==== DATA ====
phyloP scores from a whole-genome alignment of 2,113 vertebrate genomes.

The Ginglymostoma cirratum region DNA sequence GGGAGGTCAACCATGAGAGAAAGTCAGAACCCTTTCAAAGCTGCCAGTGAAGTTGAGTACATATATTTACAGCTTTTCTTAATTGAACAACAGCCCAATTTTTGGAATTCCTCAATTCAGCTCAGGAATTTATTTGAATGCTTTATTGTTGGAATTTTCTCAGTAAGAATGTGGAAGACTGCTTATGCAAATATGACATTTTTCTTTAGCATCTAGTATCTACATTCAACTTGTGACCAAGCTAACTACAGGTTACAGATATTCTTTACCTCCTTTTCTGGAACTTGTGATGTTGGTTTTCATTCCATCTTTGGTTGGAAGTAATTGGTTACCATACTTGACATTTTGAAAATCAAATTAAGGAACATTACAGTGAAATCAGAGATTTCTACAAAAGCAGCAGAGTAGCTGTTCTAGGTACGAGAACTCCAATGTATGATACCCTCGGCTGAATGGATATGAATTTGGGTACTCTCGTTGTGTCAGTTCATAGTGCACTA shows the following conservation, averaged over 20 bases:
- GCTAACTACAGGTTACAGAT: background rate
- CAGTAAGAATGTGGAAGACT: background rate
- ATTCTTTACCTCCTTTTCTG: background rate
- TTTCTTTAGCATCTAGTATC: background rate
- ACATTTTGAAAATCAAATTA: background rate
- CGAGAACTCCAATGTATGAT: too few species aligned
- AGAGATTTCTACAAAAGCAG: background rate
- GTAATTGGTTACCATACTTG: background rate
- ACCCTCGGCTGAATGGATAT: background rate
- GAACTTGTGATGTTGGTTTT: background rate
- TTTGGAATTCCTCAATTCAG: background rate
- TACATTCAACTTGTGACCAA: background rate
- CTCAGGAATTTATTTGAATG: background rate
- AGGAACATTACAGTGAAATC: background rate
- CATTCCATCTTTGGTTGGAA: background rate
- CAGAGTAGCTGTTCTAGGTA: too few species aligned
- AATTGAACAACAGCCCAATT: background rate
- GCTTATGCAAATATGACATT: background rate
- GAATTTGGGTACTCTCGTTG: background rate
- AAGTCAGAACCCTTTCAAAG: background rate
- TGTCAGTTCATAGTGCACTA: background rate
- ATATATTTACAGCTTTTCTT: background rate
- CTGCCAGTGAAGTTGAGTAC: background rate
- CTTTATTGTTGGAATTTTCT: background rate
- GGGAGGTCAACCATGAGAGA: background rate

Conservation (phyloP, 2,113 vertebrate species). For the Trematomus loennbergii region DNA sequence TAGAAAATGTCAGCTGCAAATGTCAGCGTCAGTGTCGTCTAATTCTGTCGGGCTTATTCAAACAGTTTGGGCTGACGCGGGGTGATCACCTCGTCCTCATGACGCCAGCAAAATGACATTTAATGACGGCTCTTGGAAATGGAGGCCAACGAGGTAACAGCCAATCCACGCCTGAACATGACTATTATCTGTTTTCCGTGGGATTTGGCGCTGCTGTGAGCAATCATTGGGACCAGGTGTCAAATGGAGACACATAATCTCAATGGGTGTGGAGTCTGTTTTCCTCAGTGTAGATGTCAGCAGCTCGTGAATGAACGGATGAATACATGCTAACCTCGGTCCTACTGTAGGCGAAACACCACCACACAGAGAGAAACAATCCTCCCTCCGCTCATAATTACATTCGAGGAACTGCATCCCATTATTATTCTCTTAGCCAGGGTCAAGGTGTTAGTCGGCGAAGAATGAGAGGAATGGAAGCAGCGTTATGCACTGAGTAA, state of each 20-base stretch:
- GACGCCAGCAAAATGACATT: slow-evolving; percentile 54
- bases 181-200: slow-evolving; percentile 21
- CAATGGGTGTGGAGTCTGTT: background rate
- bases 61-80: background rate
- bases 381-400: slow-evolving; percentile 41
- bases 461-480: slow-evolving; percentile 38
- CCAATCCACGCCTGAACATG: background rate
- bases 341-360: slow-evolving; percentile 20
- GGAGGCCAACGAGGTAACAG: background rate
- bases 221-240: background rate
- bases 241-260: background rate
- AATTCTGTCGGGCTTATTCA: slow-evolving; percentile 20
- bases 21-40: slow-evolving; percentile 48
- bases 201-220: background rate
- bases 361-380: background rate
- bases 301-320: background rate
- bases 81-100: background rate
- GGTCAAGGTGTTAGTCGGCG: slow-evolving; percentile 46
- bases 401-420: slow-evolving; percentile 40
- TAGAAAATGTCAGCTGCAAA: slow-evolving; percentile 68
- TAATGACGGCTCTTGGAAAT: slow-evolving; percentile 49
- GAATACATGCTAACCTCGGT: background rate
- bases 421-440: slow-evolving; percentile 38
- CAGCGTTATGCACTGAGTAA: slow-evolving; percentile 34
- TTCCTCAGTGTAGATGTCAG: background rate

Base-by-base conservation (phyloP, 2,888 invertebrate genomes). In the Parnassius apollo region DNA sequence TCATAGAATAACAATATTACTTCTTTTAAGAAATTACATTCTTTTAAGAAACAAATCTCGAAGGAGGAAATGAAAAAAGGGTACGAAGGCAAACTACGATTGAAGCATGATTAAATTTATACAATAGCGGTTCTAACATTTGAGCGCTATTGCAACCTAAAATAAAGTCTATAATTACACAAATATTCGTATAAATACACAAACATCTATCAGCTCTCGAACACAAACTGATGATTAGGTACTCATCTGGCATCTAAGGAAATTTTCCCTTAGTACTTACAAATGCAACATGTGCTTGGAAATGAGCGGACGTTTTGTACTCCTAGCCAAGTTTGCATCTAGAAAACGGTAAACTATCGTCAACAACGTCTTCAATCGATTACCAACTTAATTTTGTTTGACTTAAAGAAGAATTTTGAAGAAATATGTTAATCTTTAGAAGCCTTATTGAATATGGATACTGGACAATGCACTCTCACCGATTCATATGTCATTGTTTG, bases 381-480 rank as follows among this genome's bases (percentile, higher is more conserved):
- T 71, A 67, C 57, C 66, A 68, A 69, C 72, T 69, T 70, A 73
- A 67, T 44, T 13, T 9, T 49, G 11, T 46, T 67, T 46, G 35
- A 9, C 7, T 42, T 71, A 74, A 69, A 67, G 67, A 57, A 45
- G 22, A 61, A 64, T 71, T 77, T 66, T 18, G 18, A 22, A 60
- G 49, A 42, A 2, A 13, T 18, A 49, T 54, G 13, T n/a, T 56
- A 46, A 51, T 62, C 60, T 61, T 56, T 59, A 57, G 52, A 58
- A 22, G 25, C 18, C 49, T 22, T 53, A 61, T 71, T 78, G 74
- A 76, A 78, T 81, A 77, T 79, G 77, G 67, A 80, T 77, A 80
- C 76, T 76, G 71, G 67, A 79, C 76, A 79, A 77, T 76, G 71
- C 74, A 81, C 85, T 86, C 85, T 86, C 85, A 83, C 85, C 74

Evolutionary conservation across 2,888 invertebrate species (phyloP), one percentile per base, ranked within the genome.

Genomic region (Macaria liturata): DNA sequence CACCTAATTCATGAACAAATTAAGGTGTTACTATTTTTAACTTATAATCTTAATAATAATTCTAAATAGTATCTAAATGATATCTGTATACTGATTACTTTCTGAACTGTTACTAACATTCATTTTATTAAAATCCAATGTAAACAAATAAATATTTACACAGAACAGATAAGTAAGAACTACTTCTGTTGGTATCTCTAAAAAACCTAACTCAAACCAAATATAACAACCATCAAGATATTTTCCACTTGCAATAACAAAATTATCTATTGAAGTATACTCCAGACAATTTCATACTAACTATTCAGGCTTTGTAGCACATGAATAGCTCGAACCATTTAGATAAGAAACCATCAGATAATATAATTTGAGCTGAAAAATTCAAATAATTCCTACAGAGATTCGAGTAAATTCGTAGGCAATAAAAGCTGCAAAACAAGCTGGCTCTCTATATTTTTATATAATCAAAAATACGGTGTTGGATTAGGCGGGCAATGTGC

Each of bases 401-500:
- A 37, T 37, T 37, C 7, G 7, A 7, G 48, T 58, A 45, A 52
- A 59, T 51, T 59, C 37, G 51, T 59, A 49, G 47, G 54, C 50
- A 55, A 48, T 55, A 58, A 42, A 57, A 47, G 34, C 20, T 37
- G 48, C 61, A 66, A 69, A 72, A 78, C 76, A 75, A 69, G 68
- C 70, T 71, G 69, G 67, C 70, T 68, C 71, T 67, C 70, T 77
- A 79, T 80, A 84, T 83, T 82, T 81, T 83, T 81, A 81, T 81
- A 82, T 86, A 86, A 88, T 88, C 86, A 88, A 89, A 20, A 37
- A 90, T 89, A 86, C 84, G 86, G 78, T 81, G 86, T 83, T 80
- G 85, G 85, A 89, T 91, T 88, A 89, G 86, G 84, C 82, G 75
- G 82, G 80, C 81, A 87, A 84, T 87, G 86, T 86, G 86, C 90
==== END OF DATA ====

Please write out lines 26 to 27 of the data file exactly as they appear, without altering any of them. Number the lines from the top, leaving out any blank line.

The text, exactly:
- CTTTATTGTTGGAATTTTCT: background rate
- GGGAGGTCAACCATGAGAGA: background rate